SOURCE: Wall Street Journal
The Association for Intercollegiate Athletics for Women was pushed aside by the NCAA as universities dedicated more resources to women's sports to comply with Title IX. Critics say that the NCAA has not followed through on the need for equity while squeezing out women coaches and athletic administrators.
SOURCE: The Los Angeles Times
by Victoria L. Jackson
The non-revenue athletes don't get paid but most generate huge sums for the schools where they play. Oh, and most are black.
by Fatima Ahmed-Farouta
Cheating and college sports go hand-in-hand. This is especially true in college football, with its extreme competitiveness and the potential to launch careers. Cheating scandals have embroiled most of the top colleges in the country for decades, and the cases run the gamut from cash payments to players, free (and illegal under NCAA rules) perks, academic fraud, financial aid fraud, and -- of course -- drugs, alcohol, and prostitutes. Here is a list of some of the most prominent and cringe-worthy scandals in the history of college sports:1) 1986: SMU gets the death penalty. In 1986, the ABC affiliate in Dallas revealed that the Southern Methodist University football program had been paying its players signing bonuses of up to $25,000. Further investigations by Dallas media unearthed apartments provided to players rent-free, and an NCAA investigation showed that thirteen players had been paid about $61,000 from a slush fund set up for that specific purpose. This practice had gone on for years, with the complicity of both coaches and top school officials.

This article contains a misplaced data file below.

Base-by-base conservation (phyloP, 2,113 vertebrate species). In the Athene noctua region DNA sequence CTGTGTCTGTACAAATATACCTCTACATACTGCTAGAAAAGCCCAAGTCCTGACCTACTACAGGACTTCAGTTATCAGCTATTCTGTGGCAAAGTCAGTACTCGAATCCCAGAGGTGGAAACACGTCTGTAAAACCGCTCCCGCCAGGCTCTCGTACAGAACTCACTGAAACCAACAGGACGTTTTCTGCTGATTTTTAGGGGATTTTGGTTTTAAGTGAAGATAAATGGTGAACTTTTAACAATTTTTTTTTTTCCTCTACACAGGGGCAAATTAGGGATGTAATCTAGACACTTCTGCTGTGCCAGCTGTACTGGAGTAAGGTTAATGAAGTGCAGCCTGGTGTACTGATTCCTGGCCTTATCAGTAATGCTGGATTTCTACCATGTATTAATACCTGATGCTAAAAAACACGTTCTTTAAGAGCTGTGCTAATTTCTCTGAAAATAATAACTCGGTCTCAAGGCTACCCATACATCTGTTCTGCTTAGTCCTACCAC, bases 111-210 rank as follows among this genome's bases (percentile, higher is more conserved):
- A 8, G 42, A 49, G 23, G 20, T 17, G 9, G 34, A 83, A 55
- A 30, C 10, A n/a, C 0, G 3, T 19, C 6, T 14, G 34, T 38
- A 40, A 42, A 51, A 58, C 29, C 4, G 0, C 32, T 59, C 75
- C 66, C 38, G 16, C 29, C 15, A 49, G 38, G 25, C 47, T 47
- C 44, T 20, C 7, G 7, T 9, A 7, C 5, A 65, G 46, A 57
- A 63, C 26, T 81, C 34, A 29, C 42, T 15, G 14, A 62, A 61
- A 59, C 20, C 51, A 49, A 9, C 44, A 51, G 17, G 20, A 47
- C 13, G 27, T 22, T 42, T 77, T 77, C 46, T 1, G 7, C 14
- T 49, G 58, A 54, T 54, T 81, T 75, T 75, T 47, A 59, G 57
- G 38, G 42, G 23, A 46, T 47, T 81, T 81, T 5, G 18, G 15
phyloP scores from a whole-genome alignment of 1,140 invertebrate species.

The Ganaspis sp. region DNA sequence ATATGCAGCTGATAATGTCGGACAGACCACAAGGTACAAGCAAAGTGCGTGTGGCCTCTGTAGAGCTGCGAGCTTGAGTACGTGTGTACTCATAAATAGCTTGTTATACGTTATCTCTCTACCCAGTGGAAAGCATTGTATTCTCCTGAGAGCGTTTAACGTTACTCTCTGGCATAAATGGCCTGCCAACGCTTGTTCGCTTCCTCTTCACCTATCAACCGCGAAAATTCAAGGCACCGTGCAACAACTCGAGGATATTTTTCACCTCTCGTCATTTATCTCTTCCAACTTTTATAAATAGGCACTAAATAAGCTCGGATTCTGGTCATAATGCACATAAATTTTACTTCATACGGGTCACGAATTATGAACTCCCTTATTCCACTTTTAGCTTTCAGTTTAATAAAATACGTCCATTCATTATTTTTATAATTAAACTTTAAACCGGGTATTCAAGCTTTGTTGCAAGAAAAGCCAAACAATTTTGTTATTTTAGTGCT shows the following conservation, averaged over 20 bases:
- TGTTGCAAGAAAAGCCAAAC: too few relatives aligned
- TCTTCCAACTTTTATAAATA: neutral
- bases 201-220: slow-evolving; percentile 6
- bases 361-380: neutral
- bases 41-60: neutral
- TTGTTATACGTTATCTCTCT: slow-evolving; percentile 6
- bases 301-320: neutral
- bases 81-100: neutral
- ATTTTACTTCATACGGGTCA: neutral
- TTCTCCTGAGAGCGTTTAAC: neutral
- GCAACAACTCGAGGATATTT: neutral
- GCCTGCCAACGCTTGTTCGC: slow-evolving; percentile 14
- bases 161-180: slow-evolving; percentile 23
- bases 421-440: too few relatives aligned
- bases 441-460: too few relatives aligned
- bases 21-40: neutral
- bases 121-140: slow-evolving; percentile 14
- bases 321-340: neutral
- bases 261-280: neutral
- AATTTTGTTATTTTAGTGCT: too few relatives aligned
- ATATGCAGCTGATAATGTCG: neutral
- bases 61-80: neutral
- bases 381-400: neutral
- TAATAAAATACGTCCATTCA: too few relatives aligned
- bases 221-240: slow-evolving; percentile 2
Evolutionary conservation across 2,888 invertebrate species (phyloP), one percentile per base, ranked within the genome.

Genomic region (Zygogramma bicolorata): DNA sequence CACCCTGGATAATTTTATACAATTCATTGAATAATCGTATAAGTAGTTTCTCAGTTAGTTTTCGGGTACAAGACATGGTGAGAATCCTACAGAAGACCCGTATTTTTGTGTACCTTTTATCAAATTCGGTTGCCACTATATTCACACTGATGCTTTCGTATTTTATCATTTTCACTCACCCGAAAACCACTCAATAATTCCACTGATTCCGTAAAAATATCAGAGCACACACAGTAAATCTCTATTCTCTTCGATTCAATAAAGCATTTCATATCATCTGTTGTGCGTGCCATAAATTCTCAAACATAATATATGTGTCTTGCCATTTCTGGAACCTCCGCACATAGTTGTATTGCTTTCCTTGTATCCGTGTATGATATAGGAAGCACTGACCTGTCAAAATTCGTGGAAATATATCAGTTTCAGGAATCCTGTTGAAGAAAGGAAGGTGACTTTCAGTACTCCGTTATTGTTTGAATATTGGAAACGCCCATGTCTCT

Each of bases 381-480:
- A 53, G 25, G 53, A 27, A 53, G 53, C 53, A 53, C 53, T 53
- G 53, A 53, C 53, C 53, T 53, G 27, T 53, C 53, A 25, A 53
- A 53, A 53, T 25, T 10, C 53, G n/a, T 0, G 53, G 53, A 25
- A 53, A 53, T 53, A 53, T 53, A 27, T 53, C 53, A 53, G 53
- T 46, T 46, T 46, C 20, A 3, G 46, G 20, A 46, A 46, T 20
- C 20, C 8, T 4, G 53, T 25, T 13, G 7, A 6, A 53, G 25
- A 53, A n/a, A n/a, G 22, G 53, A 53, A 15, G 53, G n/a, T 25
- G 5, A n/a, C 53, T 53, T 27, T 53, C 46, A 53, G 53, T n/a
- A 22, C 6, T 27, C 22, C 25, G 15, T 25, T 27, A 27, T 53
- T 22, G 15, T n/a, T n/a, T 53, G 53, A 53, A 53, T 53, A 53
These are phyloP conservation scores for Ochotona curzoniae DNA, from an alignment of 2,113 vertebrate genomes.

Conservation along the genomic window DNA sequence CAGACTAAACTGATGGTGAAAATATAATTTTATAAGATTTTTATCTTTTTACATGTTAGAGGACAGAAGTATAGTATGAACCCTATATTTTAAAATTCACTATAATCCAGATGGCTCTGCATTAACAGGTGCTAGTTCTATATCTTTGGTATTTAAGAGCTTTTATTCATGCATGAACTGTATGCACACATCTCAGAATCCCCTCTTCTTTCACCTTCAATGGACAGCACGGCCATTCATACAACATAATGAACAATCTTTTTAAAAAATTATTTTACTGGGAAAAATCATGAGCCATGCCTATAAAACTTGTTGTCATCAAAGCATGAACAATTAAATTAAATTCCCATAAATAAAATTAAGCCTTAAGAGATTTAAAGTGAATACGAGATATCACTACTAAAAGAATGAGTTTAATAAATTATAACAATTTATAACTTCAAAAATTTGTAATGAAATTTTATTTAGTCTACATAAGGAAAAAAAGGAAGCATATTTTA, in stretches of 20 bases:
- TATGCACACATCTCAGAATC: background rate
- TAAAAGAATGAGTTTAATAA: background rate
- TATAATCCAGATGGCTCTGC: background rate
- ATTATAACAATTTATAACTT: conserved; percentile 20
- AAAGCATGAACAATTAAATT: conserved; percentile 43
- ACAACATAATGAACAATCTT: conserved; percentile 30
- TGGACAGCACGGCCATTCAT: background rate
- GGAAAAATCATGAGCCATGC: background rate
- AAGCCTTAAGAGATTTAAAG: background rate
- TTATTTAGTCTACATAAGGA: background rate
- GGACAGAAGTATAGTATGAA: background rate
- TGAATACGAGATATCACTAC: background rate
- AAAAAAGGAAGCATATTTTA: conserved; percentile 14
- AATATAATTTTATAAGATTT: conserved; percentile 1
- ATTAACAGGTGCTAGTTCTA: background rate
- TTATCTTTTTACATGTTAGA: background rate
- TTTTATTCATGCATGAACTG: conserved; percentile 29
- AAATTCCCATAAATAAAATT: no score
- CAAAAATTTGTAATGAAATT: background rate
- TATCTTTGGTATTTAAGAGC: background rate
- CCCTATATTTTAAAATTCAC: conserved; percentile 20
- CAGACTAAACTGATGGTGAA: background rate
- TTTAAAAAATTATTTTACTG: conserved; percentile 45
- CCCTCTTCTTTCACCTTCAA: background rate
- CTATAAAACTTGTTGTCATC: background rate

SOURCE: CS Monitor
Jonathan Zimmerman is a professor of history and education at New York University. He is the author of “Small Wonder: The Little Red Schoolhouse in History and Memory” (Yale University Press).I’m a crazed basketball fan, so I love it when the NCAA tournament rolls around. But I’m also an educator, and so I hate myself for watching.That’s because college sports are – to put it bluntly – a plague on American higher education. They add a big-ticket item to our mounting costs, and they compromise our academic quality. And now we’ve got the numbers to prove it.Let’s start with costs. Colleges in the Football Bowl Subdivision – the most competitive of the Division I programs – spent an average of nearly $92,000 per athlete in 2010, according to a January study by the American Institutes for Research. For the student population at large, the average per capita spending was less than $14,000.I’ll spare you the math: These schools spend more than six times as much on athletes as they do on students generally....
SOURCE: Special to HNN
Luther Spoehr: Review of Albert J. Figone's "Cheating the Spread: Gamblers, Point Shavers, and Game Fixers in College Football and Basketball" (University of Illinois Press, 2012)
Luther Spoehr, an HNN book editor, co-teaches a course on the history of intercollegiate athletics at Brown University.“The race may not be to the swift, nor the battle to the strong,” the inimitable Damon Runyon observed, “but that’s the way to bet.” Unless, he might have added, the fix is in. And as Albert Figone demonstrates, the fix has been in many times in major college sports over the past seventy-five years or so. Figone’s research into “court records, newspaper articles, books, government documents, magazine articles, documents found in university archives, scholarly journals, and interviews” has produced a chronicle that is both impressive and depressing.
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